Tuesday, March 31, 2009

Some Things New Under the Sun

What a difference the sun makes!  Here's a photo of the sunny side of Mud Pond three days ago:  all warm and dry, the ice receded far from shore (today it was all gone, except for a little bay at the shaded south end).  Nice!

And here's a photo of the shady side of Moreau Lake today:  shin-deep in snow, with ice still gripping the shore.  Brrrrr!  So where do you think I decided to walk today?  That's right, I headed right back to Mud Pond.

What a change in the shoreline from three days ago!  Instead of clear water that let me take photos of suspended newts and bottom-basking tadpoles, the surface near shore was coated with foamy brown scum and awash with heaps of dead plant matter.  The wriggling newts set the whole mess a-roil as I passed, although I couldn't really see them through the murk.  A massive turnover must have occurred, the sun-warmed top layer of water mixing with the icy-cold layers below, bringing up all the gunk that had lain on the bottom all winter.  I wonder how long it will take to clear up again?

All kinds of seasonal stuff is going on right now.  Walking a sunny, sandy path, I was startled by clouds of bees at my feet.  Yikes! I thought, am I about to get stung?  But the bees paid me no attention.  Looking more closely, I noticed that many were busy digging holes in the soft sand. Ah yes, these must be the ground bees Curt Stager wrote about in his book Field Notes from the Northern Forest. These are solitary, rather than hive-dwelling social bees.  There's no queen to defend, so no soldier bees try to sting you in her defense.  Each female digs her own nest, which she coats with a substance that looks like brown cellophane (it's actually polyester!).  She spends the summer packing this pouch with pollen, lays her own egg in there, then seals it all up in a little packet.  At some point the egg hatches, the larva eats the pollen, then pupates, and when spring arrives, the adult digs its way to the surface.  The bees buzzing around my feet must have been the newly emerging generation. (Sorry.  They wouldn't sit still for a picture.)

Who says there's nothing new under the sun?  I'd never seen these bees before.  Nor noticed a pond turn over.  I've often been asked why I visit the same places day after day.  Don't I ever get bored?  No, I don't. Because they're never the same.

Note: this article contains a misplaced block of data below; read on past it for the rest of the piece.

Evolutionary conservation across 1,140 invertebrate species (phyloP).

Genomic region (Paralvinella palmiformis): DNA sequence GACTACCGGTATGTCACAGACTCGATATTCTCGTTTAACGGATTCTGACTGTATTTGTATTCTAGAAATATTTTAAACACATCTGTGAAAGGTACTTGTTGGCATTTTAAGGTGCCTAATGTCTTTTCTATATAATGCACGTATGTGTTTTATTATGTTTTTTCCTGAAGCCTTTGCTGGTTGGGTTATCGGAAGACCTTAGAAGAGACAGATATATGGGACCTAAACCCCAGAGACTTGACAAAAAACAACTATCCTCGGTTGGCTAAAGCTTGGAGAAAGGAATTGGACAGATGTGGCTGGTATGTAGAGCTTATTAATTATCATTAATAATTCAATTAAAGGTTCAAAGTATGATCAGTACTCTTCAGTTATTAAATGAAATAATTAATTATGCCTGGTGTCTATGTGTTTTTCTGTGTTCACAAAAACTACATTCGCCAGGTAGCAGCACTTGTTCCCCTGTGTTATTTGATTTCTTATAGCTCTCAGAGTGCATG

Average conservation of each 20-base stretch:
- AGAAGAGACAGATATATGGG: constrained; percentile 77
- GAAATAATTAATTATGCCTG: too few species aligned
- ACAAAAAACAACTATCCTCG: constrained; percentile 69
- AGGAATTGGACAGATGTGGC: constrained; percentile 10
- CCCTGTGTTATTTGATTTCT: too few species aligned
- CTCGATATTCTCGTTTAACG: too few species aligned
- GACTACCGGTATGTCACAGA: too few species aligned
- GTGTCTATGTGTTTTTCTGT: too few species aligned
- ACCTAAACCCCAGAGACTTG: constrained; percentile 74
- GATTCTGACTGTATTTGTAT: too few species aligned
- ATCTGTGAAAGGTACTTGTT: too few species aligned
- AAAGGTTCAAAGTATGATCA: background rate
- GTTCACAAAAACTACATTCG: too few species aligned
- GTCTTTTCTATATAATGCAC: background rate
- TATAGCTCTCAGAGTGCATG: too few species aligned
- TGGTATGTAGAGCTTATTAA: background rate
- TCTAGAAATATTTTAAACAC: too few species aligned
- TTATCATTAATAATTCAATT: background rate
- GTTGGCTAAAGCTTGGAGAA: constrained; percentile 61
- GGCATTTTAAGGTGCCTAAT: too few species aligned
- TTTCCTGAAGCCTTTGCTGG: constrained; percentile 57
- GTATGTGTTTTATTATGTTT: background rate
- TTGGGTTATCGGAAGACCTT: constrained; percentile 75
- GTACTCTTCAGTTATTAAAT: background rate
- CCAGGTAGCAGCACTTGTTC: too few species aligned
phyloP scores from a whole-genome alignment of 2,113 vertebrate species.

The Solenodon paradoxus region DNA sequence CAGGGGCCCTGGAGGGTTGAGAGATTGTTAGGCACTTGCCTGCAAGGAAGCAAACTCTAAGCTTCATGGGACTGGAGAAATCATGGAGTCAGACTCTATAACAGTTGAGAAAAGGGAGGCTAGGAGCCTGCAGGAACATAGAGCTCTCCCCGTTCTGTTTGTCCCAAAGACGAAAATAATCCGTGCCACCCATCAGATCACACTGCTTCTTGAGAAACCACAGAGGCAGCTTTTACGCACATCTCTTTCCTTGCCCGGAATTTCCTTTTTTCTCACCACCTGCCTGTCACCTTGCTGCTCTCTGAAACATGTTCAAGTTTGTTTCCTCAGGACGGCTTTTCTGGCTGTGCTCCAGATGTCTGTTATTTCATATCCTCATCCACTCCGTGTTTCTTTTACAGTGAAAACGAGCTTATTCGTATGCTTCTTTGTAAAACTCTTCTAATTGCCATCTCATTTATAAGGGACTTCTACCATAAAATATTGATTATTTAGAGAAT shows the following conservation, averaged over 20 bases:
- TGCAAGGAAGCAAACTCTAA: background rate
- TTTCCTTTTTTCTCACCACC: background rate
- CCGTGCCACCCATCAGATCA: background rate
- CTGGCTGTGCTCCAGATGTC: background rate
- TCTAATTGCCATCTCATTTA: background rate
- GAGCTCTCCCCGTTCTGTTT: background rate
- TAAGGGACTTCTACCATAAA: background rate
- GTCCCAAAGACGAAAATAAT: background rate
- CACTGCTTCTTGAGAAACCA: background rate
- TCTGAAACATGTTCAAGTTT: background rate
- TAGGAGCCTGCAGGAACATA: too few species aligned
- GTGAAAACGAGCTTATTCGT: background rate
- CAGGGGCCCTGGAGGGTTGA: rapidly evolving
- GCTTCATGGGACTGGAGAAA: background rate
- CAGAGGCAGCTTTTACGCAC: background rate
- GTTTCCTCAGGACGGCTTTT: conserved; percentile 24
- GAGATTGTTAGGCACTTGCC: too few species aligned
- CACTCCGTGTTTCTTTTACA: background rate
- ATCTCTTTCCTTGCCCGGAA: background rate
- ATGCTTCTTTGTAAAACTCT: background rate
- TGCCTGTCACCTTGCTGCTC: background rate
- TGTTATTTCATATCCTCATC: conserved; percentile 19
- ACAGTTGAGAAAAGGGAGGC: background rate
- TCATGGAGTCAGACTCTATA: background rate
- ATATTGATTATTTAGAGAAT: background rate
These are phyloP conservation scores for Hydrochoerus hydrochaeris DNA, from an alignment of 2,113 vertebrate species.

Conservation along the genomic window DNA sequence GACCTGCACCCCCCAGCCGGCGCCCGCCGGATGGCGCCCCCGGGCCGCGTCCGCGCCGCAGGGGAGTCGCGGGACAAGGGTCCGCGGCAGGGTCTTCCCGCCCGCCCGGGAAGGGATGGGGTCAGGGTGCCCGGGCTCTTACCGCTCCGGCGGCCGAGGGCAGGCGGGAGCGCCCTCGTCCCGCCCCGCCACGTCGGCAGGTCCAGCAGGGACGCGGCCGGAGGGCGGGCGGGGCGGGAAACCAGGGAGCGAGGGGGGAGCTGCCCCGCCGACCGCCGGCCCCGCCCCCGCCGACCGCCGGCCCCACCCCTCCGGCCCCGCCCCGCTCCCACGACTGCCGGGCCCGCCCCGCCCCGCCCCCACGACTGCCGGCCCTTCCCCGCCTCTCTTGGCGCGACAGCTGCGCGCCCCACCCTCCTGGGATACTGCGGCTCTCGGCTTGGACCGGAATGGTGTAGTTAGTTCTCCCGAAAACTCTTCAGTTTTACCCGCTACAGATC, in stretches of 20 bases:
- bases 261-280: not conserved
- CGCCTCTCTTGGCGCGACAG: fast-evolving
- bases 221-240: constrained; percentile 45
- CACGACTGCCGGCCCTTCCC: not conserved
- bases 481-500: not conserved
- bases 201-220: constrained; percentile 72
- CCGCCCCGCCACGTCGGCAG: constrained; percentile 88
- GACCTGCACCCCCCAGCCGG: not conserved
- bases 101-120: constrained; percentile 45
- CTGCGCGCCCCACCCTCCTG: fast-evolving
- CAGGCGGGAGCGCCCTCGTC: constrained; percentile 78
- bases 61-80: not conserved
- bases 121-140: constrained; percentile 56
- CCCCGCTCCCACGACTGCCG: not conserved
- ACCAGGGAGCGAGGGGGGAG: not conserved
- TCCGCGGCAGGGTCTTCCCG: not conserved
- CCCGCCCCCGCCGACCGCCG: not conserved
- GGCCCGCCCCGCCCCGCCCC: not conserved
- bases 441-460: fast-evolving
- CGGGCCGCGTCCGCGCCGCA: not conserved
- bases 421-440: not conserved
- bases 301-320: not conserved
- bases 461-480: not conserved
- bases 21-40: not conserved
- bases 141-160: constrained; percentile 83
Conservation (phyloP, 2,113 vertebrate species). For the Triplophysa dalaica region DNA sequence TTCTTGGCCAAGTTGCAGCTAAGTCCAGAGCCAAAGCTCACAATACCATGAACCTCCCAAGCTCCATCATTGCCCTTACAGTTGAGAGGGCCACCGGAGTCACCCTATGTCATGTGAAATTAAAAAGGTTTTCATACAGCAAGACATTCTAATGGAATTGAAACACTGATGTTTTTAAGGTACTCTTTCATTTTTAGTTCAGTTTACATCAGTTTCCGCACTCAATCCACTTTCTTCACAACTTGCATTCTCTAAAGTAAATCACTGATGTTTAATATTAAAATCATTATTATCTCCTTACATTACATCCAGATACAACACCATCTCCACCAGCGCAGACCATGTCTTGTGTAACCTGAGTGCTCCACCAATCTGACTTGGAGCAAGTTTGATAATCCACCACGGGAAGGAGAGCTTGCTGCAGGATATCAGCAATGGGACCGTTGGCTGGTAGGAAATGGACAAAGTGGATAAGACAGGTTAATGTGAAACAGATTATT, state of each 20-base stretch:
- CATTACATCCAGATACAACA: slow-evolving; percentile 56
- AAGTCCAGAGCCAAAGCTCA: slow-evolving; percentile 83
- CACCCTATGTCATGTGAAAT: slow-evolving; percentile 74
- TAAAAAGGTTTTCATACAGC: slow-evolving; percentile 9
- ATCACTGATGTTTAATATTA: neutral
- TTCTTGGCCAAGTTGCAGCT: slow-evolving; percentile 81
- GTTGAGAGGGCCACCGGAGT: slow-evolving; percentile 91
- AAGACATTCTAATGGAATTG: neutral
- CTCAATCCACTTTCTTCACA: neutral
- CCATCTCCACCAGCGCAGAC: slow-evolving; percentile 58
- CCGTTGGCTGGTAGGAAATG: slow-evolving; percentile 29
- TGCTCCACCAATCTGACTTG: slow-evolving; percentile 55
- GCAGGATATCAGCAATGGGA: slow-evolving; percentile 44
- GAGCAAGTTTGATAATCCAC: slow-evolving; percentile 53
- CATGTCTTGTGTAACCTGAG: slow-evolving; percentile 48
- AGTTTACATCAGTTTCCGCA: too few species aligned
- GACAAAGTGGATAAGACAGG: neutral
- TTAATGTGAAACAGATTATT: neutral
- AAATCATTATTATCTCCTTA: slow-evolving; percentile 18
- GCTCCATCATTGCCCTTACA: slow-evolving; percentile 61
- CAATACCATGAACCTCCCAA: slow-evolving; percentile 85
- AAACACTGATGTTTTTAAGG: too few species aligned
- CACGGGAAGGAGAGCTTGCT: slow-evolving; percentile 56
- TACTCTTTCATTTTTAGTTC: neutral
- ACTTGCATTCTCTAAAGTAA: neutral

John W. Wall said...

That really inspires me to get out and poke my nose around. I love finding new little nature stories like those ground bees. I wonder if we have 'em in California.

John W. Wall said...

I guess we do: http://bugguide.net/node/view/209283

Woodswalker said...

Yes, John Wall, you do have ground bees. They're probably not the same species as mine, if mine are the ones Stager describes in his book (Colletes inaequalis), which don't go west of the Mississippi. I couldn't get a close look at or photo of mine to be sure of species, but they fit the description in "Bees of New York State": "a common vernal bee in the earliest days of spring. . . . Nesting aggregations can be huge (with several thousand nests) and dense (with over 100 nests in a square meter). If you are lucky enough to find these bees . . . don't try to kill them; they won't sting and they are probably good for soil aeration. They are also fun to watch!" Yes, indeed. Happy hunting for your California species, John!

Candy Duell said...

Let me see if I have this right. On this day, you went from Moreau Lake to Mud Pond? The mud pond near Garnet Lake up around Stony Creek? It is beautiful up there, I love it! Actually both places :) My son says he goes ice fishing up there it is the first pond that freezes up in that neck of the woods.

Woodswalker said...

Hi, Candy Duell. Thanks for your comment. There are probably 100 Mud Ponds in upstate NY. This Mud Pond is in Moreau Lake State Park, just a hundred yards or so from Moreau Lake. It was interesting to me how different the two bodies of water appeared on the same day.

I agree with you that it is beautiful up around Stony Creek.